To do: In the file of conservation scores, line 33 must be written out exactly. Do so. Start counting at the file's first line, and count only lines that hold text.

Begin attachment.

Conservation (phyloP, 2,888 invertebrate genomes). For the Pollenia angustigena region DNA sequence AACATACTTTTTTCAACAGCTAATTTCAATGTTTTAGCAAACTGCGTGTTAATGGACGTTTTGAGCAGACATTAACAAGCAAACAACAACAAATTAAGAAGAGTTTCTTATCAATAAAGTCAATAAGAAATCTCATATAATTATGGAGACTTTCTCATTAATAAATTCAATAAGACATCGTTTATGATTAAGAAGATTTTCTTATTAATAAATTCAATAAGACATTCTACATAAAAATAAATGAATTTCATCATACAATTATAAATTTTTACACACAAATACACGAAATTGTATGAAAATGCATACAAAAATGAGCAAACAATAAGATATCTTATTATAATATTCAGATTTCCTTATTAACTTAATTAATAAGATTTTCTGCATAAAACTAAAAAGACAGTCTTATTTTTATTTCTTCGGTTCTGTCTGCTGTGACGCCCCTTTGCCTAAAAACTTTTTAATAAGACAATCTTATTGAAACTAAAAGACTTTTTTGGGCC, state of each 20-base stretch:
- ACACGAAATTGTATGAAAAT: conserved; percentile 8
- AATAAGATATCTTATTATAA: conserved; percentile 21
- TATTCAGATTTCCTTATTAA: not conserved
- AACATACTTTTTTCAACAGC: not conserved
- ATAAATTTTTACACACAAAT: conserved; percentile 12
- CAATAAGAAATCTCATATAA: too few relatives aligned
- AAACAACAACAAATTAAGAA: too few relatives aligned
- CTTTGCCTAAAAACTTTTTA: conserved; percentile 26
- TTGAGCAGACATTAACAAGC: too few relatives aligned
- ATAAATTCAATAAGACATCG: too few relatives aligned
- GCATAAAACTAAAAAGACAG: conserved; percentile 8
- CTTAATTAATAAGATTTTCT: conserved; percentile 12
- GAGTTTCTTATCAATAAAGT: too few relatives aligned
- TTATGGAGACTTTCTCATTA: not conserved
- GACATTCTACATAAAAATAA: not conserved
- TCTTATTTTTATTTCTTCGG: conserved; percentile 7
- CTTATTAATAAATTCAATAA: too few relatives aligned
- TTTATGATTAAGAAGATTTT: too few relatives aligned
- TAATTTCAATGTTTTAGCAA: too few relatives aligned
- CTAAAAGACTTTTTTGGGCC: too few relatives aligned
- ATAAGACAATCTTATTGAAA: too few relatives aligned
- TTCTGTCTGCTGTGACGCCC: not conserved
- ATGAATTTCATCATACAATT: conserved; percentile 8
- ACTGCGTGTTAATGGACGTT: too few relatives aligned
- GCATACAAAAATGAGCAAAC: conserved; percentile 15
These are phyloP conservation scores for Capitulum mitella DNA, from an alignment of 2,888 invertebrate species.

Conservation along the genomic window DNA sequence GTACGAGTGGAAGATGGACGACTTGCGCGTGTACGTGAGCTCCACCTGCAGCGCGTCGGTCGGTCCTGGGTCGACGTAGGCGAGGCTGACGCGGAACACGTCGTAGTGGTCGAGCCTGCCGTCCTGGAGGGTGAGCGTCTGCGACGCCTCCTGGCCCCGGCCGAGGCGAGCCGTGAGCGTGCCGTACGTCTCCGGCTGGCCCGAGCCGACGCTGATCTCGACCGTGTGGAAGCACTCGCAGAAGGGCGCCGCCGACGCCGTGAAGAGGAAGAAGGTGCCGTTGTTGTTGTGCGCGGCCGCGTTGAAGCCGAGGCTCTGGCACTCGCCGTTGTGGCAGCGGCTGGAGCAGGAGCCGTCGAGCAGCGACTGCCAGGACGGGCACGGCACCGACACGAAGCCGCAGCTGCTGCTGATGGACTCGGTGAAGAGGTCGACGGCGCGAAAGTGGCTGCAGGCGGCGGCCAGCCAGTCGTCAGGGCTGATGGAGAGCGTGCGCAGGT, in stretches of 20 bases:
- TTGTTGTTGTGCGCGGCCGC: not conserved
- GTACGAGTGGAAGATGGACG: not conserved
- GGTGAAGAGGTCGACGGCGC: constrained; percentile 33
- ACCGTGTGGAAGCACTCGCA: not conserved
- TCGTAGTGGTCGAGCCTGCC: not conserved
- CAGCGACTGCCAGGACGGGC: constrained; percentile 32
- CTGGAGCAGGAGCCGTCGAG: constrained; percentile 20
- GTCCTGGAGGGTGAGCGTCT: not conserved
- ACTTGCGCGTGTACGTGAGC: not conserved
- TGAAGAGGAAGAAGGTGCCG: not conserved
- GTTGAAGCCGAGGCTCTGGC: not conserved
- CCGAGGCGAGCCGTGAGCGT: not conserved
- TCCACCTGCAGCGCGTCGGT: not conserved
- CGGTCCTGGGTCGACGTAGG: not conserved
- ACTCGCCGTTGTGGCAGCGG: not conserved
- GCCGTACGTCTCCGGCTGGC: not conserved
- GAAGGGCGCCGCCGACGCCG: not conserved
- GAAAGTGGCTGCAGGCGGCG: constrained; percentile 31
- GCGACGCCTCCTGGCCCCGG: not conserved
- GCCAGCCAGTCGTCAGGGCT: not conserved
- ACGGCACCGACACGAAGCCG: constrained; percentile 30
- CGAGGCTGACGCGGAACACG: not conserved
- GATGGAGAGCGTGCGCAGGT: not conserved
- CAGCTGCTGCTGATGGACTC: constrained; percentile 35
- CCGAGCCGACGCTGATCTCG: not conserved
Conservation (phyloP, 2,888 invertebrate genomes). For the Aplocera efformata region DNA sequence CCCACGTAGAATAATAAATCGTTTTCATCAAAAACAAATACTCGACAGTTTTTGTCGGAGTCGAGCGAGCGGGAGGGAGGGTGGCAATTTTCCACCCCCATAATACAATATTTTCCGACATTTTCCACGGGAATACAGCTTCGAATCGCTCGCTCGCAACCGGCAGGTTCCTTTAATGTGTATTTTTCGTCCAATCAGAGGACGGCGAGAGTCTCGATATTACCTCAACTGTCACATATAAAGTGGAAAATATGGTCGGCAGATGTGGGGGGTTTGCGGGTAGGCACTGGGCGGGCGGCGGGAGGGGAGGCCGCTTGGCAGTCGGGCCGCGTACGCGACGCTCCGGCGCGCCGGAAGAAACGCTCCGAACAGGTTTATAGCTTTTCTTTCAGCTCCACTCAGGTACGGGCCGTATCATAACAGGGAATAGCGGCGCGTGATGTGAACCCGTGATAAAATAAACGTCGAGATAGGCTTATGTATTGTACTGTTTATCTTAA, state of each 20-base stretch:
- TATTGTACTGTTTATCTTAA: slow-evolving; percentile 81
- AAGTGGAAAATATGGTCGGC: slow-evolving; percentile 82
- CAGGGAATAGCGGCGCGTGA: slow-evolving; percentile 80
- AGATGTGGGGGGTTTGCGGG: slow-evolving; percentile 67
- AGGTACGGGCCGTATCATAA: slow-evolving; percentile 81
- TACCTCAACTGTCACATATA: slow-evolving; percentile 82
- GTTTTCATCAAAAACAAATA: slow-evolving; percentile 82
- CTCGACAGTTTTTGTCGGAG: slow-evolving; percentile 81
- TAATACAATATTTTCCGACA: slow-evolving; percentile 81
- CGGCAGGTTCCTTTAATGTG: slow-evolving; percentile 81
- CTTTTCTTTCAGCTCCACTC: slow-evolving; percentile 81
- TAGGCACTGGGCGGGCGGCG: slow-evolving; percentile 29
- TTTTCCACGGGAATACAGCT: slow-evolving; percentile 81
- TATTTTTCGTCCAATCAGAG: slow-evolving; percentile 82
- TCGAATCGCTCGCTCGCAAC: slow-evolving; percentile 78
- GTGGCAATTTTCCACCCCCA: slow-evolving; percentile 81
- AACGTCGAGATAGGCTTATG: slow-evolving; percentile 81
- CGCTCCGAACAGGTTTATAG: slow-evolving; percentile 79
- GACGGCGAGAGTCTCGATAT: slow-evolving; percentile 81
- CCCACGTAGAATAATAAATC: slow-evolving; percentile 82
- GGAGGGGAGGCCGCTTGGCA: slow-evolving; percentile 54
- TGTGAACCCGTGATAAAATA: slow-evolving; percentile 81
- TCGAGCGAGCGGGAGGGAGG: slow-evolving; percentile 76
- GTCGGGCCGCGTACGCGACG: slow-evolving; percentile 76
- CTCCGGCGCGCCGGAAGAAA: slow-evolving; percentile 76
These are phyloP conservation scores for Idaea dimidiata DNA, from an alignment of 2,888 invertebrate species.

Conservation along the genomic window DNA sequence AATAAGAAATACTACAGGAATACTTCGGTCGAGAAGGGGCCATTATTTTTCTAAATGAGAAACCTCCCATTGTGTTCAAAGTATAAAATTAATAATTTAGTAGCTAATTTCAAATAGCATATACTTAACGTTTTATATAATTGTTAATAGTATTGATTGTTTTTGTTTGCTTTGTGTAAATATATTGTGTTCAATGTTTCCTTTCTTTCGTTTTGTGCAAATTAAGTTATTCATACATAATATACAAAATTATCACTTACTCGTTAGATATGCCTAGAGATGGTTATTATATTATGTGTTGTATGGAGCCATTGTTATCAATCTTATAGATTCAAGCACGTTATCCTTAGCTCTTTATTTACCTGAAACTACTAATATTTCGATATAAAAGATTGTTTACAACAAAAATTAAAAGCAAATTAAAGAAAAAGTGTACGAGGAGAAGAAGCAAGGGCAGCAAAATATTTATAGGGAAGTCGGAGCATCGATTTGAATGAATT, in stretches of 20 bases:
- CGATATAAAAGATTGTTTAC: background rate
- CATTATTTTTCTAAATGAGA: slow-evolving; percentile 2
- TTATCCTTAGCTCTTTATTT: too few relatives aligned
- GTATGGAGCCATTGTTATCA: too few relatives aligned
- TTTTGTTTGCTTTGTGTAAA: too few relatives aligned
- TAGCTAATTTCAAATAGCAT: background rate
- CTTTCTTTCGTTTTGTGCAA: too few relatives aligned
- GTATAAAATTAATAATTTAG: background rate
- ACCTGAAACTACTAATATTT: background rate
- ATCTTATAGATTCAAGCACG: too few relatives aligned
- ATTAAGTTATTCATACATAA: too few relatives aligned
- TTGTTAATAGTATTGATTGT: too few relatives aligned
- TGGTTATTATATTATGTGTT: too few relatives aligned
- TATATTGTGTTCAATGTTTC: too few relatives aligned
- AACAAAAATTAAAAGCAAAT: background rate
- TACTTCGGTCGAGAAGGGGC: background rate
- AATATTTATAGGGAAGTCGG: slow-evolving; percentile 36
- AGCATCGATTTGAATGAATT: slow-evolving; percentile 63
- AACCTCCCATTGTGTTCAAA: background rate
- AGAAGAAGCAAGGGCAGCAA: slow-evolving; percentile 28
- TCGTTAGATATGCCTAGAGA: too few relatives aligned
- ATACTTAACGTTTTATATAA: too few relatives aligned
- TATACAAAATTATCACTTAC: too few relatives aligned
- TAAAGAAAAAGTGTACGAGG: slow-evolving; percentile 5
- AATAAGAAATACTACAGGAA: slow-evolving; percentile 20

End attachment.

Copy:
- TCGTAGTGGTCGAGCCTGCC: not conserved